INDIANAPOLIS, Jan. 12 (UPI) -- Researchers at the University of Indiana announced they are working with doctors from Canada to address the HIV epidemic in the small town of Austin, Ind., where nearly 200 people have been diagnosed since early 2015.
The BC Center for Excellence in HIV/AIDS is working with the university to institute the HIV Treatment as Prevention model the organization has used to maintain decreases in new HIV diagnoses in Canada since 1996.
Austin, a town of about 4,200 in Scott County, has had 184 new HIV infections since the beginning of 2015. About 10 percent of the town injects opioid drugs on a daily basis, which officials there have pointed to as the cause of the outbreak.
In April 2015, Indiana Gov. Mike Pence approved a temporary needle exchange program to slow the epidemic, which stood at 130 positive HIV tests at that time. In just the first two weeks of the program, more than 5,000 clean syringes were given out and 1,400 used syringes were collected.
The university is using a two-year, $200,000 grant from the National Institute of Drug Abuse to fund part of the program, which employs a combination of treatment for people with HIV and rigorous outreach campaigns to prevent its spread.
The program has been credited with a 60 percent decrease in new HIV and AIDS cases in Canada, and is hoped to do the same in Indiana. The program also has been instituted in other American cities, including San Francisco, New York City, and Washington, D.C.
"We have a chance to reverse the course of this HIV epidemic by implementing fast-acting and effective evidence-based strategies," said Dr. Kara Wools-Kaloustian, an associate professor of medicine at the University of Indiana, in a press release. "Using innovations in science and technology, as well as targeted and compassionate approaches to reach those affected by this outbreak, this has the potential to decrease HIV transmission and help save lives within the state of Indiana."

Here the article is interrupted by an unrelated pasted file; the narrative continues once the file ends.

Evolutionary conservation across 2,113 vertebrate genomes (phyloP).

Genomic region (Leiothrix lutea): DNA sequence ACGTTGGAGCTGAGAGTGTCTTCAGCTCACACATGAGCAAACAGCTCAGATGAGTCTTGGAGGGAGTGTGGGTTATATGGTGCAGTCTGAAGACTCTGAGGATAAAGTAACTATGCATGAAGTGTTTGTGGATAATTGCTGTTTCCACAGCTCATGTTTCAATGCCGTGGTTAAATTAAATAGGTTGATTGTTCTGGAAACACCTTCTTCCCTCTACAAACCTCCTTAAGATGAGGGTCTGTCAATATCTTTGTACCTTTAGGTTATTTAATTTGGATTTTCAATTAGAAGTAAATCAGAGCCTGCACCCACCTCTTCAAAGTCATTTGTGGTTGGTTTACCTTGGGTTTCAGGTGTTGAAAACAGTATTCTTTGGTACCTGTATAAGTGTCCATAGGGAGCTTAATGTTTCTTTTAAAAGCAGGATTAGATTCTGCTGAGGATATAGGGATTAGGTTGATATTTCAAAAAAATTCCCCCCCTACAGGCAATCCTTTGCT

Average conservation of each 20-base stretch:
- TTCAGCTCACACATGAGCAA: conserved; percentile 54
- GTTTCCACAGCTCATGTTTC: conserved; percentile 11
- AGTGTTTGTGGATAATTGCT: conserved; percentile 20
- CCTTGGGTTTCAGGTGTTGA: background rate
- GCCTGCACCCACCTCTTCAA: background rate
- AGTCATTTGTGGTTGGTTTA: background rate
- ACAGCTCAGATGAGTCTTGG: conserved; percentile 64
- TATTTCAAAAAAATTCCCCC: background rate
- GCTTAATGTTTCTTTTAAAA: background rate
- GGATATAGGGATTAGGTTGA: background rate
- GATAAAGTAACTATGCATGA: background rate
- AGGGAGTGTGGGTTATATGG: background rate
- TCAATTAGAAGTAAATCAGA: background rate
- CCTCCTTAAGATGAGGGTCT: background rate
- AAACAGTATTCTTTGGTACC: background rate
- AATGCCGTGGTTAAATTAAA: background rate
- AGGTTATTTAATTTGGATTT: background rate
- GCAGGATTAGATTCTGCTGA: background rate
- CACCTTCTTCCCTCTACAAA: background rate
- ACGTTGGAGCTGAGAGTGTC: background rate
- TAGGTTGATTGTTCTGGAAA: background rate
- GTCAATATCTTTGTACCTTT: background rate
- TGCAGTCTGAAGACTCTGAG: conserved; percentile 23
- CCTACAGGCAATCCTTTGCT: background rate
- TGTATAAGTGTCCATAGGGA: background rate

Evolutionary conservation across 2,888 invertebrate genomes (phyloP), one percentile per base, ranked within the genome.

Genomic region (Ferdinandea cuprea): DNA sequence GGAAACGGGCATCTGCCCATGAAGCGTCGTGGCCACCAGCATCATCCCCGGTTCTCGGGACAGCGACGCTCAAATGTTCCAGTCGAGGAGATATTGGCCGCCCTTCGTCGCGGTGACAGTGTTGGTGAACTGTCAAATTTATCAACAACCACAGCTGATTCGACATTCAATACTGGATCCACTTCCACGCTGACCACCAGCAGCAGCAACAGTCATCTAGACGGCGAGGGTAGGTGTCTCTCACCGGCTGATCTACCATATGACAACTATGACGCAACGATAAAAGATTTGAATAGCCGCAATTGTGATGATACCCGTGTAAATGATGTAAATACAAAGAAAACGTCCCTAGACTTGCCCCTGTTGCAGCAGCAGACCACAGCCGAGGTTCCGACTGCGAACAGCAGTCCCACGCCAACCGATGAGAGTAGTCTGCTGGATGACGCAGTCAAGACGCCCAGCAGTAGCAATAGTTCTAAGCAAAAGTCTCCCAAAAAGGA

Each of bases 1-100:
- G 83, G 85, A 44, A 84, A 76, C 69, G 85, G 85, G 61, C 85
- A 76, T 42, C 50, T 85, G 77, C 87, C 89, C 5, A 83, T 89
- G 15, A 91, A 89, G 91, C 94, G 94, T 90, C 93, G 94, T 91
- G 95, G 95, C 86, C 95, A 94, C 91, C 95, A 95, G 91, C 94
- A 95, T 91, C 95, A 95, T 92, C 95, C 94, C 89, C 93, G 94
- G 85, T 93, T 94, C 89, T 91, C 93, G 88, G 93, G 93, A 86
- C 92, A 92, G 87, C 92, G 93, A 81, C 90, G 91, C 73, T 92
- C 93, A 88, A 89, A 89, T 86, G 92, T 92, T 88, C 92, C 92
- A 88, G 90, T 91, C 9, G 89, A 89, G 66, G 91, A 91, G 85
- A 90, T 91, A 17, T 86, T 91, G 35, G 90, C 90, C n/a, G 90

The HIV Treatment as Prevention program was put into effect in Canada in 1996, using highly active antiretroviral therapy, or HAART, to treat people with HIV. HAART is a combination of HIV drugs that lowers viral loads so much the disease cannot be detected. This allows the immune system to rebuild itself, which significantly reduces the chance of transmitting HIV, either by sharing a needle or through unprotected sex.
Doctors and researchers in Indiana will identify factors affecting whether people start and continue treatment, and track and assess risk factors for transmission. They also plan to map problem areas and determine whether there is a clustering of HIV transmission events.
Additionally, researchers will explore ideas to discourage injection drug use and implement or expand programs to decrease use.
"The situation in Indiana marks a critical need for implementing best practices in harm reduction and HIV prevention," said Dr. Julio Montaner, director of the BC Center, told The Georgia Straight. "Treatment as Prevention is a model for opening up access to early HIV treatment and care, for reducing stigma, and for targeted disease elimination. Providing sustained, consistent treatment and care ensures that an individual's viral load decreases, dramatically reducing the likelihood of disease progression and secondarily stopping HIV transmission."